NB-1 neuroblastoma cells express TLR4, MD2, CD14 and MyD88, which are required for LPS signaling. LPS slightly degraded IκB-α but did not significantly lead to NF-κB activation in NB-1 cells. On the other hand, NF-κB signaling acts normally because IL-1β induced the activation of NF-κB in those cells. Therefore, intracellular TLR4 expression might be involved in the unresponsiveness of NB-1 cells to LPS. LPS may not be internalized in NB-1 cells. Otherwise, internalized LPS may undergo deacylation by lysomal enzymes and become inactive before reaching Golgi apparatus where TLR4 reside. Further, we can not exclude a possibility that the LPS unresponsiveness may be due to deficiency of some molecule(s) required for LPS signaling. Interestingly, we found no expression of IRF-3 in NB-1 cells. Kawai et al. reported that IRF-3 plays a central role in MyD88-independent pathway . Therefore, the MyD88-independent pathway of LPS signaling may not occur in NB-1 cells. The impairment of MyD88-independent pathway with defected IFR-3 might be related to the unresponsiveness of NB-1 cells to LPS.
Thieblemont et al. demonstrated that LPS is transported to Golgi apparatus . Further, Hornef et al. reported that TLR4 resides in the Golgi apparatus and cellular trafficking of LPS to Golgi apparatus is important for innate immune response . On the other hand, there are several contradictory reports on it. Latz et al. reported that LPS traffics to the Golgi apparatus with TLR4-CD14-MD2 complex but does not initiate the signal transduction pathway and that TLR4 must reside on cell surface to trigger the signaling pathway, . Even when LPS was artificially introduced into the cytoplasm, human coronary epithelial cells were failed to activate due to its intracellular localization of TLR4 . Our present study supports a possibility that LPS might fail in triggering NF-κB activation in NB-1 cells through intracellular TLR4 expression or impaired MyD88-independent signaling.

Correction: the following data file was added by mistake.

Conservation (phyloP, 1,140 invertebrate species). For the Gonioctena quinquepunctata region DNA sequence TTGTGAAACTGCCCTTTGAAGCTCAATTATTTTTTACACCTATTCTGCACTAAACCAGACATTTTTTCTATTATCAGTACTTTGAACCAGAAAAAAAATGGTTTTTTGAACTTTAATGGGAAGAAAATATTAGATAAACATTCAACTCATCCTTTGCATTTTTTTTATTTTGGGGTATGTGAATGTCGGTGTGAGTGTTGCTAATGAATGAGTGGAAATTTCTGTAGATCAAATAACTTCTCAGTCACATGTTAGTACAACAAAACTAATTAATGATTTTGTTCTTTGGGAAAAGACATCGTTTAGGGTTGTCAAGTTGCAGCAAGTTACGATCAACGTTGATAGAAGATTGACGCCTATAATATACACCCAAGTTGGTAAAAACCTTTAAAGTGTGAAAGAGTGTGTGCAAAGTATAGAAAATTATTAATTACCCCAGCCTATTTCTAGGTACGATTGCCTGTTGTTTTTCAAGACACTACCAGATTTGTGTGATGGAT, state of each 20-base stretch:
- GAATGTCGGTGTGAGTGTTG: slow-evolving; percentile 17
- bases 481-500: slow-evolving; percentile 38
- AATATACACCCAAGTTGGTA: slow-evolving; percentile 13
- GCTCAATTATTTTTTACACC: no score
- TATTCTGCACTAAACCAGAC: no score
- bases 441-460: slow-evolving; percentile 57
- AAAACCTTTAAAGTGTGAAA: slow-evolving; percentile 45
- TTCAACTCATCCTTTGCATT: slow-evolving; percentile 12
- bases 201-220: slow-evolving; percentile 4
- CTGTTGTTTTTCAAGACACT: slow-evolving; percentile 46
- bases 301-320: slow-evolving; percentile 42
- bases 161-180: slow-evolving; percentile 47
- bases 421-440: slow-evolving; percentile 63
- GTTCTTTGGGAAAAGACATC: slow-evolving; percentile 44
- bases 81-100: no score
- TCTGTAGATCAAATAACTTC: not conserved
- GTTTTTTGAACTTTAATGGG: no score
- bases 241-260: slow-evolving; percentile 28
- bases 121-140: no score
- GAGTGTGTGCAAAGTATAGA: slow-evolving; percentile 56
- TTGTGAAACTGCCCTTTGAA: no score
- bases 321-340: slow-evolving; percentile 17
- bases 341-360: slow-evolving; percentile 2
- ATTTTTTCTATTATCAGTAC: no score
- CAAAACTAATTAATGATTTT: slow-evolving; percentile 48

In this report we for the first time demonstrate that neuroblastoma cells express TLR4 at the cytoplasm but not at the cell surface. We further showed that, neuroblastoma cell line NB-1 does not respond to LPS. We conclude that unresponsiveness to LPS might be due to intracellular localization of TLR4 or lack of IRF-3 expression. Further studies must be necessary to confirm the expression and role of TLR4 in neuroblastoma cells and neuroblasts.
This work was supported in part by a Grant-in-Aid for Scientific Research from the Ministry of Education, Science, Sports and Culture of Japan. We are grateful to K. Takahashi and A. Morikawa for the technical assistance.